• Cancer Research

Cite this

Agus, D. B., Scher, H. I., Higgins, B., Fox, W. D., Heller, G., Fazzari, M., ... Golde, D. W. (1999). Response of prostate cancer to anti-Her-2/neu antibody in androgen- dependent and -independent human xenograft models. Cancer Research, 59(19), 4761-4764.

Response of prostate cancer to anti-Her-2/neu antibody in androgen- dependent and -independent human xenograft models. / Agus, David B.; Scher, Howard I.; Higgins, Brian; Fox, William D.; Heller, Glenn; Fazzari, Melissa; Cordon-Cardo, Carlos; Golde, David W.

In: Cancer Research, Vol. 59, No. 19, 01.10.1999, p. 4761-4764.

Research output: Contribution to journalArticle

Agus, DB, Scher, HI, Higgins, B, Fox, WD, Heller, G, Fazzari, M, Cordon-Cardo, C & Golde, DW 1999, 'Response of prostate cancer to anti-Her-2/neu antibody in androgen- dependent and -independent human xenograft models', Cancer Research, vol. 59, no. 19, pp. 4761-4764.
Agus, David B. ; Scher, Howard I. ; Higgins, Brian ; Fox, William D. ; Heller, Glenn ; Fazzari, Melissa ; Cordon-Cardo, Carlos ; Golde, David W. / Response of prostate cancer to anti-Her-2/neu antibody in androgen- dependent and -independent human xenograft models. In: Cancer Research. 1999 ; Vol. 59, No. 19. pp. 4761-4764.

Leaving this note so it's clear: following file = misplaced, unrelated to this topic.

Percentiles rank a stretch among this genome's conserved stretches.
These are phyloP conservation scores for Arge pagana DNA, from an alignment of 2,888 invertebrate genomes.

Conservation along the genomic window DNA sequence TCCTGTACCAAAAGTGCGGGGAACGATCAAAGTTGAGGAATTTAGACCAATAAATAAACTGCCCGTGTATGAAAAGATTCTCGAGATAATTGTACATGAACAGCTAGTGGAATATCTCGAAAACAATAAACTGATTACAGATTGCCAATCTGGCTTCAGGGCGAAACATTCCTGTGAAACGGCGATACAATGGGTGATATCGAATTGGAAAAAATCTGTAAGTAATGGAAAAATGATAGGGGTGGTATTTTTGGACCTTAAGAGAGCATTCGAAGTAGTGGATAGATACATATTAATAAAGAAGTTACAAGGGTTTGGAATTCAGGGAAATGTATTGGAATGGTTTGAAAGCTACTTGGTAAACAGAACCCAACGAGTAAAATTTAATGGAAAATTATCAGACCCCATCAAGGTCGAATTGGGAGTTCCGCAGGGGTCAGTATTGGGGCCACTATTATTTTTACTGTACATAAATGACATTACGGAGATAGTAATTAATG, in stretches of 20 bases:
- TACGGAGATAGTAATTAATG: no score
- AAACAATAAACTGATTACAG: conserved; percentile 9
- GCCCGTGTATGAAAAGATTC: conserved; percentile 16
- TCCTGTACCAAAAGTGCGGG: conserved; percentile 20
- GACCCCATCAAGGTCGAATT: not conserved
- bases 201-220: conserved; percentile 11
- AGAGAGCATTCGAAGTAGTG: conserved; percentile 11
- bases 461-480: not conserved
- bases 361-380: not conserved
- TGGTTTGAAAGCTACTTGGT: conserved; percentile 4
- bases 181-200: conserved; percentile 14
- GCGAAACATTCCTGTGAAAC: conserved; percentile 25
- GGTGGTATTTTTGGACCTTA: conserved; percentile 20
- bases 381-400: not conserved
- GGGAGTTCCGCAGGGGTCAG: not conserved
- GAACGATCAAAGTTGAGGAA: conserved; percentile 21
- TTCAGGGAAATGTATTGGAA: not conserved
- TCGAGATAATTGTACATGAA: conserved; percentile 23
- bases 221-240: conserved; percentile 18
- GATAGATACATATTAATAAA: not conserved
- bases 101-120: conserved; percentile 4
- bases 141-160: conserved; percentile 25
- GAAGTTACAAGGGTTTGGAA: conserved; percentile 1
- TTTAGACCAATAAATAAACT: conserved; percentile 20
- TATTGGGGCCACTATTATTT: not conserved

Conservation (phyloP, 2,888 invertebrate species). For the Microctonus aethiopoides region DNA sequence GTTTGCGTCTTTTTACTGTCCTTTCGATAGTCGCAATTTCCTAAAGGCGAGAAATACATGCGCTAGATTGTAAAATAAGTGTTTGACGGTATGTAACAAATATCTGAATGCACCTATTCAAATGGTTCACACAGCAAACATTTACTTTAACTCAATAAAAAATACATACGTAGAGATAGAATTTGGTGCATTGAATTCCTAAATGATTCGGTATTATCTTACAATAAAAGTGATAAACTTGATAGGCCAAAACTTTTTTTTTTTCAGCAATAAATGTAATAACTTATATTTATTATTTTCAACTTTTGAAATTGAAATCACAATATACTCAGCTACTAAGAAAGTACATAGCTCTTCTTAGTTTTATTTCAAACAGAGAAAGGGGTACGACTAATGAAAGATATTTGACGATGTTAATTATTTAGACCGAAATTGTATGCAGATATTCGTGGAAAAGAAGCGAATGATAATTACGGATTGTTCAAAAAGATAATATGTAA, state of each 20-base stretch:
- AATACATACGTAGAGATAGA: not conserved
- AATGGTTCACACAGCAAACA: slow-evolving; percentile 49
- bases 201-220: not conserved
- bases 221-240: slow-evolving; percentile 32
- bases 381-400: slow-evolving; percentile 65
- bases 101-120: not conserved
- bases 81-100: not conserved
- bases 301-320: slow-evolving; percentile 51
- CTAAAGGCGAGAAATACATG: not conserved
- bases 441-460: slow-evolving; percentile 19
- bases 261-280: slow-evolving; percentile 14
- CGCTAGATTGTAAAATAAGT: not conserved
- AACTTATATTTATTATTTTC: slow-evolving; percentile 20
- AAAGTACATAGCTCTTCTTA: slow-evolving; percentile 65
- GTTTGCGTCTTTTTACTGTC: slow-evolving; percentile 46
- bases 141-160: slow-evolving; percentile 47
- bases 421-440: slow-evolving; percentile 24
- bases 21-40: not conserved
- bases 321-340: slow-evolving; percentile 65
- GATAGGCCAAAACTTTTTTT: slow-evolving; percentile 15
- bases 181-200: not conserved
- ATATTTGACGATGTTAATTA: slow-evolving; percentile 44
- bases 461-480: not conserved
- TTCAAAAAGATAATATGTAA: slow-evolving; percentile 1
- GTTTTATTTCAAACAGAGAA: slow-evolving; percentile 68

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abstract = "Antibody to the Her-2/neu gene product has been shown to inhibit the growth of breast cancer cells overexpressing Her-2/neu and to have clinical utility in treating breast cancer. We studied a recombinant, humanized anti- Her-2/neu antibody (Herceptin) in preclinical models of human prostate cancer. The androgen-dependent CWR22 and LNCaP human prostate cancer xenograft models and androgen-independent sublines of CWR22 were used. Her- 2/neu staining of the parental, androgen-dependent, and androgen-independent CWR22 tumors and LNCaP tumors demonstrated variable Her-2/neu expression. Herceptin was administered i.p. at a dose of 20 mg/kg twice weekly after the xenograft had been established. No effect of Herceptin on tumor growth was observed in any of the androgen-independent tumors; however, significant growth inhibition was observed in both of the androgen-dependent xenograft models, CWR22 (68{\%} growth inhibition at the completion of the experiment; P = 0.03 for trajectories of the average tumor volume of the groups) and LNCaP (89{\%} growth inhibition; P = 0.002). There was a significant increase in prostate-specific antigen (PSA) index (ng PSA/ml serum/mm3 tumor) in Herceptin-treated androgen-dependent groups compared with control (CWR22, 18- fold relative to pretreatment value versus 1.0-fold, P = 0.0001; LNCaP, 2.35- fold relative to pretreatment value versus 0.6-fold, P = 0.001). When paclitaxel (6.25 mg/kg s.c., five times/week) was given to animals with androgen-dependent and -independent tumors, there was growth inhibition in each group. Paclitaxel and Herceptin cotreatment led to greater growth inhibition than was seen for the agents individually. Thus, in these prostate cancer model systems, Herceptin alone has clinical activity only in the androgen-dependent tumor and has at least an additive effect on growth, in combination with paclitaxel, in both androgen-dependent and androgen- independent tumors. Response to Herceptin did not correlate with the PSA levels, because the PSA index markedly increased in the Herceptin-treated group, whereas it remained constant in the control group. These results suggest the utility of Herceptin in the treatment of human prostate cancer.",